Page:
Diet Soda Increases Belly Fat in Seniors
Synopsis: Study seeks to fill age gap by exploring adverse health effects of diet soda intake in individuals 65 years of age and older. The SALSA study shows that increasing diet soda intake was associated with escalating abdominal obesity, which may increase cardiometabolic risk in older adults. Previous research shows that artificial sweeteners and diet sodas have increased in the past 30 years. Yet, the prevalence of obesity has also seen a dramatic increase in the same period.
- Diet Drinks
Diet (also marketed as sugar-free, zero-calorie, or low-calorie) drinks or soft drinks are sugar-free, artificially sweetened versions of carbonated beverages with few or no calories. They are generally marketed toward health-conscious people, people with diabetes, athletes, and others who want to lose weight, improve physical fitness, or reduce sugar intake.
A new study published in the Journal of the American Geriatrics Society shows that increasing diet soda intake is directly linked to greater abdominal obesity in adults 65 years of age and older. Findings raise concerns about the safety of chronic diet soda consumption, which may increase belly fat and contribute to a greater risk of Metabolic syndrome and cardiovascular diseases.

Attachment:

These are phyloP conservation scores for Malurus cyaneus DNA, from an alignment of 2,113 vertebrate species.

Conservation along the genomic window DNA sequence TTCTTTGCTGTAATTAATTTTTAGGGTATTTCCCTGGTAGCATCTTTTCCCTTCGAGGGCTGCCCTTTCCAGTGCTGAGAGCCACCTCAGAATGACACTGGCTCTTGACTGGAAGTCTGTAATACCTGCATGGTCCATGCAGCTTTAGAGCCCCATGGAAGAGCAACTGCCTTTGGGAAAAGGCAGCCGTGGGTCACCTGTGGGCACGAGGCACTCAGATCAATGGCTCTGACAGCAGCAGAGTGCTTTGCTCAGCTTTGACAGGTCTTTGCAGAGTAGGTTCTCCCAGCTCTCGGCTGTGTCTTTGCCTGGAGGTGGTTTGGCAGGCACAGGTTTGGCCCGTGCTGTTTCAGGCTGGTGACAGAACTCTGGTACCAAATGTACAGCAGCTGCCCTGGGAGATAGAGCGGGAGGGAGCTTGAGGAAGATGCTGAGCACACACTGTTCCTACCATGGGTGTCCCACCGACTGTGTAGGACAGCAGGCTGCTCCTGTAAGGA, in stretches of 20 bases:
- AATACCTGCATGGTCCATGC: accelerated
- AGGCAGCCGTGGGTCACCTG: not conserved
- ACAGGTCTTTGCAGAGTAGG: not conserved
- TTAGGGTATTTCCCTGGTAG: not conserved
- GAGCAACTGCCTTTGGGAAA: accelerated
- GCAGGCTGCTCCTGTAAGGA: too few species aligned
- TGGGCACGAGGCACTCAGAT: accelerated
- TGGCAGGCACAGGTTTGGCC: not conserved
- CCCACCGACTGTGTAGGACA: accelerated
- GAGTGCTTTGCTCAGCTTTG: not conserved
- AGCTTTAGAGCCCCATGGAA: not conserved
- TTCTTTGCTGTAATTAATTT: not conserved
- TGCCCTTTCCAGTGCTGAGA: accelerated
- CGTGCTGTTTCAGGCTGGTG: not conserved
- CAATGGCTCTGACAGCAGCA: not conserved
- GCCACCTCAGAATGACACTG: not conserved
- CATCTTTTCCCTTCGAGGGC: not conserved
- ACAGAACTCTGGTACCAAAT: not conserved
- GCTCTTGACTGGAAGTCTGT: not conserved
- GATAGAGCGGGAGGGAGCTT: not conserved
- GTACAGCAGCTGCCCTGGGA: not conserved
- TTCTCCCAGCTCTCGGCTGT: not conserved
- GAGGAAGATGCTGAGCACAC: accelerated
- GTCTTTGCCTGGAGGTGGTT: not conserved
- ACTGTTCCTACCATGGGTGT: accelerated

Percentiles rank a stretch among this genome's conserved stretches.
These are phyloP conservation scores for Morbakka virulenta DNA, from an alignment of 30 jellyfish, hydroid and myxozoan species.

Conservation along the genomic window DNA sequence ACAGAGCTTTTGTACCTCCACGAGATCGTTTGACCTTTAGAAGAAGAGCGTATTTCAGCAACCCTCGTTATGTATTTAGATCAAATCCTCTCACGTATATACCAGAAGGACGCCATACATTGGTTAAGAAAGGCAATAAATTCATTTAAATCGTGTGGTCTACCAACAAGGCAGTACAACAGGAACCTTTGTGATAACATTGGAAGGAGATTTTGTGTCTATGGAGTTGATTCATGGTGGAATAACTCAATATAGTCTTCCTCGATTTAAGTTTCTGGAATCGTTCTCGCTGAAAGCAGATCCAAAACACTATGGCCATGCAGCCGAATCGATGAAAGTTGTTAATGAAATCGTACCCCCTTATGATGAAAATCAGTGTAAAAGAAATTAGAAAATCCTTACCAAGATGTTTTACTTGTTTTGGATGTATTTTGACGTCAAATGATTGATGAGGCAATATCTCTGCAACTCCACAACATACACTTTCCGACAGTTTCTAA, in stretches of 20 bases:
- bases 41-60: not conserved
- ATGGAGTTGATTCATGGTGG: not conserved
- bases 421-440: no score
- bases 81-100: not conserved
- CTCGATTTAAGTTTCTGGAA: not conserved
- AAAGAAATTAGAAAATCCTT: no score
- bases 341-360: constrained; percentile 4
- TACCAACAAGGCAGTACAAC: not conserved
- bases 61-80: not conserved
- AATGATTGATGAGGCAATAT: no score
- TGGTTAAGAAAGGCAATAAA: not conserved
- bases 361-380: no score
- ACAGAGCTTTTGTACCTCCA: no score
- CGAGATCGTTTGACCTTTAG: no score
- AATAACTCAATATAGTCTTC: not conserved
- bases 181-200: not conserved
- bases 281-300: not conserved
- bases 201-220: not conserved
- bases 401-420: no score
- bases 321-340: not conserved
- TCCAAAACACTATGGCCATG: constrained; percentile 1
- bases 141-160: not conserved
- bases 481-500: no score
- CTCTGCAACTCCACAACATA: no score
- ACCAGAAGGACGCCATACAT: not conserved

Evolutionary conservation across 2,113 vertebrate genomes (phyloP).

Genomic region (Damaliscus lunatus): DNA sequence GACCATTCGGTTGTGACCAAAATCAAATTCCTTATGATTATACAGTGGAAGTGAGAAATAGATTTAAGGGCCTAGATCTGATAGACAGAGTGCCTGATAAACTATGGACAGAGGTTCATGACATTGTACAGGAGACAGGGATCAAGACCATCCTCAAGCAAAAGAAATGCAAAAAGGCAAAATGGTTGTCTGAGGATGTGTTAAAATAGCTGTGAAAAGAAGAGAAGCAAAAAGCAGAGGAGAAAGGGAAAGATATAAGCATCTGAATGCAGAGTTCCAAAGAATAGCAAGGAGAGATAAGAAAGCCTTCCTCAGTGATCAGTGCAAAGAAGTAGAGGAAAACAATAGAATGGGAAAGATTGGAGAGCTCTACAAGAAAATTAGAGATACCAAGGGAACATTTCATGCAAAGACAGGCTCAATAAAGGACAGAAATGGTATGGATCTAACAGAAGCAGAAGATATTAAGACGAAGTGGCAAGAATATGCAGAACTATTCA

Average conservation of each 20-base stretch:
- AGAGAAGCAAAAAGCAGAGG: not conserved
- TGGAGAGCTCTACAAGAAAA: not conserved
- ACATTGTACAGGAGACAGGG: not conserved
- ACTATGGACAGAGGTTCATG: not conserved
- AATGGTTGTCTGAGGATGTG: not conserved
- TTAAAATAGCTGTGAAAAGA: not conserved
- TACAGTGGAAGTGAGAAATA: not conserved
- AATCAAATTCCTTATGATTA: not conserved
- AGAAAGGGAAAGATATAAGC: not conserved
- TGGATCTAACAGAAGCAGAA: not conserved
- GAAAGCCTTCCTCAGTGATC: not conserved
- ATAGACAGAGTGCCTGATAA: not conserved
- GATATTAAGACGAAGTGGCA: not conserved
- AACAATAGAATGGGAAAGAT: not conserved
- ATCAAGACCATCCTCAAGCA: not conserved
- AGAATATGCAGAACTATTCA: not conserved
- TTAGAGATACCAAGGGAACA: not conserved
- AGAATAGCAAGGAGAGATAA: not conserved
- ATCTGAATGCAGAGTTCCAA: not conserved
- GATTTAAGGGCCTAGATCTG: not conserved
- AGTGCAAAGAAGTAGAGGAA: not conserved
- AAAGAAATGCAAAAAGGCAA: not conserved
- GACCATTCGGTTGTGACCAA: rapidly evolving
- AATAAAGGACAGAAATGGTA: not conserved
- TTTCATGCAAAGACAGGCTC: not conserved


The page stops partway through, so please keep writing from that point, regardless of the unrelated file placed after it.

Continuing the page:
Metabolic syndrome, a combination of risk factors that may lead to high blood pressure, diabetes, heart disease, and stroke, is one of the results of the obesity epidemic.
In fact, the World Health Organization (WHO) estimates that 1.9 billion adults were overweight (body mass index of 25 or more) in 2014. Of this group, 600 million people fell into the obese range (BMI of 30 or more), which has more than doubled since 1980.
To combat obesity, many adults try to reduce sugar intake by turning to non-nutritive or artificial sweeteners, such as aspartame, saccharin, or sucralose. Previous research shows that in the past 30 years, artificial sweeteners and diet soda intake have increased, yet the prevalence of obesity has also dramatically increased in the same period.
Many studies exploring diet soda consumption and cardiometabolic diseases have focused on middle-aged and younger adults.
"Our study seeks to fill the age gap by exploring the adverse health effects of diet soda intake in individuals 65 years of age and older," explains lead author Sharon Fowler, MPH, from the University of Texas Health Science Center at San Antonio. "The burden of metabolic syndrome and cardiovascular disease, along with healthcare costs, is great in the ever-increasing senior population."
The San Antonio Longitudinal Study of Aging (SALSA) enrolled 749 Mexican - and European-Americans who were aged 65 and older at the start of the study (1992-96).
Diet soda intake, waist circumference, height and weight were measured at study onset, and three follow-ups in 2000-01, 2001-03, and 2003-04, for a total of 9.4 follow-up years.
At the first follow-up, there were 474 (79.1%) surviving participants; there were 413 (73.4%) at the second follow-up and 375 (71.0%) at the third follow-up.